In most parts of the country, the winter brings weather conditions that aren't particularly well suited for motorcycle riding. Unless you enjoy riding in the wind, wet condition, and cold, packing your bike away for winter is probably the best course of action. While you could just leave your bike where it stands and hope it still runs in the spring when the weather warms up, it's a much better idea to take some steps to make sure it'll be protected from the weather conditions.
Wash and Protect
Washing your motorcycle is a good place to start when winterizing your motorcycle. This is an important step because dirt, salt, and grease can build up on your bike during the normal riding season. If this dirt and gunk is left on the bike, it can ultimately cause corrosion which will shorten the longevity of your bike. Make sure to thoroughly clean the underside of your motorcycle and your tires, too. If you want, you can add a coat of wax to the painted areas to increase the protection.
It's helpful to enter the winter with fresh oil. In some circumstances, oil can break down with extended use. This broken down oil will essentially appear as a gunky build up, which will rob your bike of performance. Having fresh oil will also help when you go to start your bike in the spring. If you're going to be storing your bike for several months, you can also pull the spark plugs and pour a drop or two into each cylinder. Then, put the bike into gear and roll it back and forth a few times to cycle the pistons. This will distribute the oil around and increase the protected areas.
Make sure to lubricate all the parts of your bike where there's a metal-on-metal connection. If your bike is chain-driven, make sure to clean and lubricate it. Just make sure the type of lubricant you use is approved for use on motorcycles. Some types of lubricant will break down helpful oils while not replacing them, thus doing more harm than good.
Prepare your fuel system for the winter by adding a dose of fuel stabilizer to a full tank of gas. It's important that you fill the tank so that no water condensation can accumulate and dilute the gasoline.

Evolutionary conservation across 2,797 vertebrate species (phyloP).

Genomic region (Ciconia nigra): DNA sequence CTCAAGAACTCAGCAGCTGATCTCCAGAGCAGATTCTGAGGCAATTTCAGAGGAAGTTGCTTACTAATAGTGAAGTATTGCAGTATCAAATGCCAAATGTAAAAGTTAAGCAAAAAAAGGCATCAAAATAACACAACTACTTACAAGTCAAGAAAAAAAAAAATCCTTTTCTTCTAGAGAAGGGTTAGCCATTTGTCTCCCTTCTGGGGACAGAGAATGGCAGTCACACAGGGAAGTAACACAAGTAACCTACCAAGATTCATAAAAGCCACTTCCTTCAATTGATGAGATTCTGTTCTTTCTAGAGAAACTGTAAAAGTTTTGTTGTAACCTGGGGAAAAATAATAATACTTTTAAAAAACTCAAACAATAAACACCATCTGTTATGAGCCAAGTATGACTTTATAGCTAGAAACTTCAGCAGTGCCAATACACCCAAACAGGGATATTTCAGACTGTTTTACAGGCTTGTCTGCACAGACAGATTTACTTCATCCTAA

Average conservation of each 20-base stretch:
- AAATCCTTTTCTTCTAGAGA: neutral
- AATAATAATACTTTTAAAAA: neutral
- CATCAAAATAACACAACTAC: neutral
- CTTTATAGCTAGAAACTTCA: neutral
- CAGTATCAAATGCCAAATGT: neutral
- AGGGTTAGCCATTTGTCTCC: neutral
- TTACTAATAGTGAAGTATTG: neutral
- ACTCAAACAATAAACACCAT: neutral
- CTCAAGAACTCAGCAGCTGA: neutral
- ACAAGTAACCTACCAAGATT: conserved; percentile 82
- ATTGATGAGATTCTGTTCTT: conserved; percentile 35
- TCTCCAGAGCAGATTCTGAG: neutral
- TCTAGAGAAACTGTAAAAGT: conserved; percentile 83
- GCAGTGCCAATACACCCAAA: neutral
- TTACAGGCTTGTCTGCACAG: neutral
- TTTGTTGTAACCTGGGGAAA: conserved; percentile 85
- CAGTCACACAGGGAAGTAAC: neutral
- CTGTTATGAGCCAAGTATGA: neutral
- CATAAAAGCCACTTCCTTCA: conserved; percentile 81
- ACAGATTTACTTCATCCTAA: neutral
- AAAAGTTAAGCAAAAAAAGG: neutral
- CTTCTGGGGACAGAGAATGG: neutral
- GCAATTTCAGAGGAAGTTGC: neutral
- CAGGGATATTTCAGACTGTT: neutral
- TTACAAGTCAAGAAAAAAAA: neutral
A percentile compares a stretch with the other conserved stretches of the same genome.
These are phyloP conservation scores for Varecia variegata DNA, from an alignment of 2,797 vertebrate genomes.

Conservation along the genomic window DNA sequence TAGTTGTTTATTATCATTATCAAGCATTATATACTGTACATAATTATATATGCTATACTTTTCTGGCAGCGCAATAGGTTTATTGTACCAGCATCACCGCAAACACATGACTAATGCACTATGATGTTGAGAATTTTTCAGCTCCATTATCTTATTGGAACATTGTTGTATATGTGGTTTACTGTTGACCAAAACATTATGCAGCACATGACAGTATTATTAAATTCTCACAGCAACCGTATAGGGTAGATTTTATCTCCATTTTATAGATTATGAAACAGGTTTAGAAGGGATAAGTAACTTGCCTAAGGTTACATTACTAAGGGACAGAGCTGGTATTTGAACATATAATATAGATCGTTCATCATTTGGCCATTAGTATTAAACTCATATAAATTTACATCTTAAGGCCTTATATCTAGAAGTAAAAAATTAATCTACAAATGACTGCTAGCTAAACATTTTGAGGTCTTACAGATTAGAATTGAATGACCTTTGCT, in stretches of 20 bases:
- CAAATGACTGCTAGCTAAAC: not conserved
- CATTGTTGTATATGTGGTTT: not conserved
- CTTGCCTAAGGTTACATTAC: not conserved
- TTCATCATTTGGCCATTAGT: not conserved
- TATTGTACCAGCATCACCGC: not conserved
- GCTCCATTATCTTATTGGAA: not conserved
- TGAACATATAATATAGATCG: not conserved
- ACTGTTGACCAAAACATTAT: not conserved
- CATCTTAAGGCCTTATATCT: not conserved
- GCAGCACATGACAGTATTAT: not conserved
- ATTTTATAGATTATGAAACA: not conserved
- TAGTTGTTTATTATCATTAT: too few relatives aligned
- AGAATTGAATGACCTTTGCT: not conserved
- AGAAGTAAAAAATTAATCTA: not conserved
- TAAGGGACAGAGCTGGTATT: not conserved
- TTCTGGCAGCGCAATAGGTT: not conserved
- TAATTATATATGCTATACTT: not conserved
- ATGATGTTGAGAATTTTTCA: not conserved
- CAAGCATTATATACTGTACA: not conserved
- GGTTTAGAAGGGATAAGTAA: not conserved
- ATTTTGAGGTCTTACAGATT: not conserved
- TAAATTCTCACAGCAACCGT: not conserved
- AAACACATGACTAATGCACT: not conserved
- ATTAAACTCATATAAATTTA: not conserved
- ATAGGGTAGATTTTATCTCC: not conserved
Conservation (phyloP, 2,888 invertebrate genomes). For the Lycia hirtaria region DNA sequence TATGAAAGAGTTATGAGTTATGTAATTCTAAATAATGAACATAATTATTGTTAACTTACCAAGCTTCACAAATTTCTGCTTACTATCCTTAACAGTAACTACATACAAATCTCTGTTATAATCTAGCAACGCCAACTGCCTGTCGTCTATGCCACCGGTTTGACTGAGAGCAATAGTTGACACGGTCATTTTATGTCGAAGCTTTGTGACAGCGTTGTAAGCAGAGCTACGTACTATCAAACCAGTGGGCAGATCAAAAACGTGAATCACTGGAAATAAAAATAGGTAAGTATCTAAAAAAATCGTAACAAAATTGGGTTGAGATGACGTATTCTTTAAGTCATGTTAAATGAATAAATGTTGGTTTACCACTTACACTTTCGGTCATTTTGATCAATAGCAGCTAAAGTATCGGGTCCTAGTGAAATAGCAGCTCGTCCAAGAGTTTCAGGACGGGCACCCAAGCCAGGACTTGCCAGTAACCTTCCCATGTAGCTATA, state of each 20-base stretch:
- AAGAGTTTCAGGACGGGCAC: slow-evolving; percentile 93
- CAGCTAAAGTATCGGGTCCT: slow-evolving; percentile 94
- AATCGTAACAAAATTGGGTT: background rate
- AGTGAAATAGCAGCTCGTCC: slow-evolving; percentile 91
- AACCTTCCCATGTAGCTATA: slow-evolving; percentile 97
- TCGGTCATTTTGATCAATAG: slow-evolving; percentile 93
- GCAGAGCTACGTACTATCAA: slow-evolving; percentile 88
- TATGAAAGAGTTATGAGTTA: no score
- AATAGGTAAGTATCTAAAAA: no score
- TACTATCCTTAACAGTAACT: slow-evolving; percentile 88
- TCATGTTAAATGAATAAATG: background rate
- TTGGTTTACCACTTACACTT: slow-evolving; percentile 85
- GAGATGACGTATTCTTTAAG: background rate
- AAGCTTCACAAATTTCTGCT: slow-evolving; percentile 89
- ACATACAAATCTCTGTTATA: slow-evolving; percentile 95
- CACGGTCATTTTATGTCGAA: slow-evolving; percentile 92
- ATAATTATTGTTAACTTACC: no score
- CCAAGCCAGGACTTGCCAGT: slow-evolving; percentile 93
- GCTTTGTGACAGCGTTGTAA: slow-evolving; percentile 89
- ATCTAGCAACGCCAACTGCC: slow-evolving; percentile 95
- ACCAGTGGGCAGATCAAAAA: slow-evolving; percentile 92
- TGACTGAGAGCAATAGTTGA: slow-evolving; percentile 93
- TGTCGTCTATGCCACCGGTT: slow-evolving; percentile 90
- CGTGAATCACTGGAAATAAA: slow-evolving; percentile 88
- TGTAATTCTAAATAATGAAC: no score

Disconnect the battery and store it in a cool, dry place that's elevated off the ground. A garage or shed should work fine, but if your area gets winters that drop significantly below freezing, you might want to take your batteries inside. If you have one around, a battery tender will help to keep the battery in the best shape possible so that it's fully charged when you are ready to use it in the spring.
Make sure the tires are correctly inflated and clean before you store your bike away for winter. You might consider investing in a bike stand. This will keep your bike off the ground so that your tires don't become misshapen from sitting in one spot.
Sometimes, people will put some water in their coolant system in a pinch because they don't have any extra coolant on hand. If you've done this during the previous riding season, make sure you replace all your water or coolant with actual antifreeze. This is important because if the weather drops below freezing, the water in your cooling system can freeze and blow out your pipes.
If possible, try to store your bike in a cool, dry place away from the elements. A garage is perfect for this application and a shed should do nicely as well. At very minimum, make sure you invest in a cover to keep the water and UV light off your bike over the winter if you're going to be keeping it outside. This is necessary even if you're planning on keeping it under a carport.
Properly winterizing your motorcycle will help to extend its longevity and decrease the number of repairs you'll have to pay for in the winter. By putting the extra time and effort into the process, you'll save yourself time and money in the long run.